After completing the course without fault, riders had the option to return immediately for the short course or save their jump-off effort for after the conclusion of all riders’ first rounds. Berger, and the vast majority of the clear riders, elected to return immediately, and she and Shannondale Gino delivered once again. This time they finished clear on a time of 32.032 seconds, which would hold through to the end as the fastest double clear.

Following the $1,500 NAL/WIHS Children’s Jumper Classic on Sunday morning, it was the Adult Jumpers turn in the Rolex Stadium for the $2,500 NAL/WIHS Adult Jumper Classic.

From a field of 36 entries, it came down to Sweet Oak Farm barn mates Logan Marksbury and Lindsey Tomeu for the top two spots.

“Normally if she goes clear, she wins,” Marksbury joked of Tomeu.

The two went back-to-back, and while Tomeu and her mount, Bonapart, did go clear, it was Marksbury’s turn for the victory. She and her own Evano S took a slick inside turn to edge out Tomeu’s time of 33.406 seconds, finishing on 32.972 seconds. Both girls’ times would hold through to the end of the class to give Sweet Oak Farm the one-two finish.

Hunter Highlights: Wednesday – Sunday


During last week’s Kentucky Summer Horse Show, Tim Goguen consistently conquered the top spots in the professional hunter divisions with his trio of dark bay geldings: Rookie, Capella and Ransom. The proven combinations returned this week, duplicating their winning ways at the Kentucky Summer Classic.

In the First Year Green Hunters, Goguen piloted last week’s reserve champion, Garland Alban’s Capella, to blue ribbons in both over-fences classes, coming in second to Belhaven Stables LLC’s Rookie in the under saddle. In addition to winning the hack, last week’s champion, Rookie, picked up two second-place ribbons over fences.

As the day continued with the Conformation Hunters, it was Robert Crandall and Casallo who swept the field, claiming all three of the division’s blue ribbons. Last week’s champions, Winn Alden and Covert, followed closely behind and placed second to Crandall in both over-fences classes.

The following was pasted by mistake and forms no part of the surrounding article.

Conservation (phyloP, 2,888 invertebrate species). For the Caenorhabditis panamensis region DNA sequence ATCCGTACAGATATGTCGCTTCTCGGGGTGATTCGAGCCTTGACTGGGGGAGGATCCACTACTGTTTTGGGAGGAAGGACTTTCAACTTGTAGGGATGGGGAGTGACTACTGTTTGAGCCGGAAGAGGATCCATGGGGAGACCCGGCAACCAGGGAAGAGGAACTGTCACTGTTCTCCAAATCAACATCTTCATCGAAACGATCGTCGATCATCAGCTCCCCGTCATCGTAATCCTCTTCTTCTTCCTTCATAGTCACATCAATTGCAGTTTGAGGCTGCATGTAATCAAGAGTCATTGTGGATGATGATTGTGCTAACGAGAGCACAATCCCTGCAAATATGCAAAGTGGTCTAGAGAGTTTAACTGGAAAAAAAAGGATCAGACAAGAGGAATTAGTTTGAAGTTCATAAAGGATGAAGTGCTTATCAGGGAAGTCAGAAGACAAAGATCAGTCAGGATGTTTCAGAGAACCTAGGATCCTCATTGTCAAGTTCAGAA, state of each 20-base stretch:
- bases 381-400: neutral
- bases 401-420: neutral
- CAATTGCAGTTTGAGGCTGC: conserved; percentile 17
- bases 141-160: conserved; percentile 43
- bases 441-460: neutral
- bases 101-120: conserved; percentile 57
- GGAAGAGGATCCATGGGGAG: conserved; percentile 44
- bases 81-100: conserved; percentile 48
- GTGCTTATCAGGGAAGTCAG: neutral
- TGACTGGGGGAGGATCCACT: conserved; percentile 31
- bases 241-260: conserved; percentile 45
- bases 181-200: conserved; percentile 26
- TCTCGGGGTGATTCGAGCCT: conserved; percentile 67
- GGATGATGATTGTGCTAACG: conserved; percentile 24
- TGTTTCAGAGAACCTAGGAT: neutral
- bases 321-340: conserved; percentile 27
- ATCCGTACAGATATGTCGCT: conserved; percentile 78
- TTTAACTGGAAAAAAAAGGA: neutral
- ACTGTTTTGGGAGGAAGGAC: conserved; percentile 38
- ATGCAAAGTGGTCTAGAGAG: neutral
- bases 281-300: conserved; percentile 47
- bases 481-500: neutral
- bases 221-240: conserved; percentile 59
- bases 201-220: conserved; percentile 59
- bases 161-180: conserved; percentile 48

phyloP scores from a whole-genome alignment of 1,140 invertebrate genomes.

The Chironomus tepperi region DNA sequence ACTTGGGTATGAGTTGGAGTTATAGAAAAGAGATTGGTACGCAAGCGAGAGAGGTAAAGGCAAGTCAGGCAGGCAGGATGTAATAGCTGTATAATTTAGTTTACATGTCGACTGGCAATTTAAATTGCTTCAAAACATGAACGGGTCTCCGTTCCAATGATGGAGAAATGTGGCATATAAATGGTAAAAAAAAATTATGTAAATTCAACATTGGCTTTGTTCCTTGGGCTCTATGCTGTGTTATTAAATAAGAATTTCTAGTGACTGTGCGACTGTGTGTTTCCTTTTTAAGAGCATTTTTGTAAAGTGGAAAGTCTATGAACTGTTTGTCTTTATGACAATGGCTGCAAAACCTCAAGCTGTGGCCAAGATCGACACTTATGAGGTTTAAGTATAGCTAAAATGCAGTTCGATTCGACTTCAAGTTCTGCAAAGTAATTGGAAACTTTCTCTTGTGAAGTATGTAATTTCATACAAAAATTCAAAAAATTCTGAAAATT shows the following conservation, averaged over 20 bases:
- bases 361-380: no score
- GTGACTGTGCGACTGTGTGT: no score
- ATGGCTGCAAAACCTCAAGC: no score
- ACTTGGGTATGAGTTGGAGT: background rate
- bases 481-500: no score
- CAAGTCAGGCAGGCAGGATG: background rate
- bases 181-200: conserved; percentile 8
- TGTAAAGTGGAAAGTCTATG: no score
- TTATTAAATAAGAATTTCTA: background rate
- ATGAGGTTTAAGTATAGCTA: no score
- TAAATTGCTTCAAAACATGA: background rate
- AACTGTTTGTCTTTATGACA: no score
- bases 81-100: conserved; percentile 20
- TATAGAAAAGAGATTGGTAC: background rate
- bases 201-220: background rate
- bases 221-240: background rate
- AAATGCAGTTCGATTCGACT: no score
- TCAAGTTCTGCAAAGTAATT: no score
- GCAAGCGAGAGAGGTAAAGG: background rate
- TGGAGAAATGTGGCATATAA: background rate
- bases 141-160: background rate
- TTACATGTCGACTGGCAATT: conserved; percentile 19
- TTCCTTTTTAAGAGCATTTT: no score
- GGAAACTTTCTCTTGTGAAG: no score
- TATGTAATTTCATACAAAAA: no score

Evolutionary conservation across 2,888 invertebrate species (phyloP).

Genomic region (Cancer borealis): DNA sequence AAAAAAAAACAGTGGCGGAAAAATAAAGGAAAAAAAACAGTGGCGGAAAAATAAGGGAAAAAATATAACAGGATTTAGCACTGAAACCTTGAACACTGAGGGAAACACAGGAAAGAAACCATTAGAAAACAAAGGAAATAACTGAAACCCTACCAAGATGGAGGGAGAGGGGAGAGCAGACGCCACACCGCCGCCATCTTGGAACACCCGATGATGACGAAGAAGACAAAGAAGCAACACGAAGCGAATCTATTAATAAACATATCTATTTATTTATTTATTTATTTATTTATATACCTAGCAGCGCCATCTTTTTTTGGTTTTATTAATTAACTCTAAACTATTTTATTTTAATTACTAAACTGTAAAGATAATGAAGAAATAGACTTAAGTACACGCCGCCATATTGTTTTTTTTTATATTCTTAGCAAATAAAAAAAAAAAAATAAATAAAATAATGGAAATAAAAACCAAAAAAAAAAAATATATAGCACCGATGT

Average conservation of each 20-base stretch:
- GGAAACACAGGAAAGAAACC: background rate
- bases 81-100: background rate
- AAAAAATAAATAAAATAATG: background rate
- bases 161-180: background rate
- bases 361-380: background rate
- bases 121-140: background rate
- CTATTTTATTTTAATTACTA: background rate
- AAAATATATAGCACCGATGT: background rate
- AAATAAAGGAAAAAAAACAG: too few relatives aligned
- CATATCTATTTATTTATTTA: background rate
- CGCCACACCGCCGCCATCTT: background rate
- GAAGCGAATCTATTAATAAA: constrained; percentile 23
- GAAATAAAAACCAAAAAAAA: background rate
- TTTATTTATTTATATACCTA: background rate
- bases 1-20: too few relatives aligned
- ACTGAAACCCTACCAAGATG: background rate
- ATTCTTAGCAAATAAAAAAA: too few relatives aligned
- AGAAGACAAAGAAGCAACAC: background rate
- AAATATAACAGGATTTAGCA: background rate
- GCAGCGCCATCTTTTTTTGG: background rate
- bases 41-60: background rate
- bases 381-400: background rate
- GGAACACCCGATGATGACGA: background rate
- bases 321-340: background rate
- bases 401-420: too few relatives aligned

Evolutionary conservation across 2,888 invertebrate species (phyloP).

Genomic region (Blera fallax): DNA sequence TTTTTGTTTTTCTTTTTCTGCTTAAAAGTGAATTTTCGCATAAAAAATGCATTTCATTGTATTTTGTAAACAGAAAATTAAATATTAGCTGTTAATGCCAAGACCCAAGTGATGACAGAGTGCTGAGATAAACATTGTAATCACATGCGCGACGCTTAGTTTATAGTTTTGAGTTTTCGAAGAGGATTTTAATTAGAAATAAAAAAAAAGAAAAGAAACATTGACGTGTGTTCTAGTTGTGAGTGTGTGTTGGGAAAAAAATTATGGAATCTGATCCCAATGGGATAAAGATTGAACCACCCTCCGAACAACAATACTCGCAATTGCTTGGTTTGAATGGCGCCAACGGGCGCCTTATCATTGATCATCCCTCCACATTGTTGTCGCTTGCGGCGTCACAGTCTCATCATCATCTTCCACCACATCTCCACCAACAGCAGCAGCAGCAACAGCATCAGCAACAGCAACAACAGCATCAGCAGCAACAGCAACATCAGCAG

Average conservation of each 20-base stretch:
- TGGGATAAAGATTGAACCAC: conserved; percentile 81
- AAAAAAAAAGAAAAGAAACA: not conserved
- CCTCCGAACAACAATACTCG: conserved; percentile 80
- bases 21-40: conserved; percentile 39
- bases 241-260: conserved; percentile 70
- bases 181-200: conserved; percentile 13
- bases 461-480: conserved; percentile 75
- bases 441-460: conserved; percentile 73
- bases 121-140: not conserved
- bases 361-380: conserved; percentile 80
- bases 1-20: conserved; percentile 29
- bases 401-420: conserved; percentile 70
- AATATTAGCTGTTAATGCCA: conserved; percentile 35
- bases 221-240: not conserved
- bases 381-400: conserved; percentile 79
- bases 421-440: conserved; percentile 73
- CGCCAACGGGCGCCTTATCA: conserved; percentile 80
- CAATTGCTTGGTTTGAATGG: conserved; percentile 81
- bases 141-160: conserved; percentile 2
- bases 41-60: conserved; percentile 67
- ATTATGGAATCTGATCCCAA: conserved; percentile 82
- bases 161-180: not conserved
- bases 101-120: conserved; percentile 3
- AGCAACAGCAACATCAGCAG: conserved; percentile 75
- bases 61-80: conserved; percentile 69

Crandall and Casallo are old friends whose relationship dates back to Crandall importing the now-11-year-old Casallo as a 3-year-old stallion from Europe. The pair was recently reunited after Casallo’s current owner, Erin McGuire, put the gelding up for sale as she heads to college. Crandall jumped at the opportunity to lease the gelding for the year: an arrangement both parties are thrilled with.

“It’s just been great having him back,” Crandall said. “He was very good; he’s a joy to ride, really. He’s a big-strided, scopey horse, and if you have him prepared, he’ll canter down to anything. It’s easy for him. He’s always been successful at everything he’s done. Today was hard because I sat last week at Blowing Rock judging, so I feel like I can’t breathe; he had to do a lot of the work today.”

The Second Year Green Hunters were the next to show, with last week’s reserve champions, Goguen and Ransom, coming back to earn the top spot in all three classes.

The division’s reserve championship is in question, however, as second place went to a different horse-and-rider combination in each class: once to Just D’o, once to Covert and once to Fusagers Carma.


Longtime friends Tim Goguen and Bob Crandall are accustomed to competing against each other across the country, whether they’re in New York, Florida or at the Kentucky Horse Park. On Wednesday, the top riders tied for the Kentucky Summer Classic hunter grand championship, each racking up 50 points by taking home all five available blue ribbons in their divisions.

Crandall and Erin McGuire’s Casallo were the first contenders for the grand championship, adding the final two blue ribbons to Tuesday’s three in the Green Conformation Hunter division. The duo secured the division’s championship, with reserve going to Winn Alden and Elizabeth Nestor’s Covert, who claimed the remaining two second-place spots for a total of five red ribbons.

In the Second Year Green Hunters, Goguen and Saddle Ridge LLC’s Ransom followed suit, claiming the top spot in both the classic and handy hunter rounds for a total of five blue ribbons to earn the division’s championship. The reserve championship went to Isabelle Pott’s Fusagers Carma, who was shown by Jordan Gilchrist.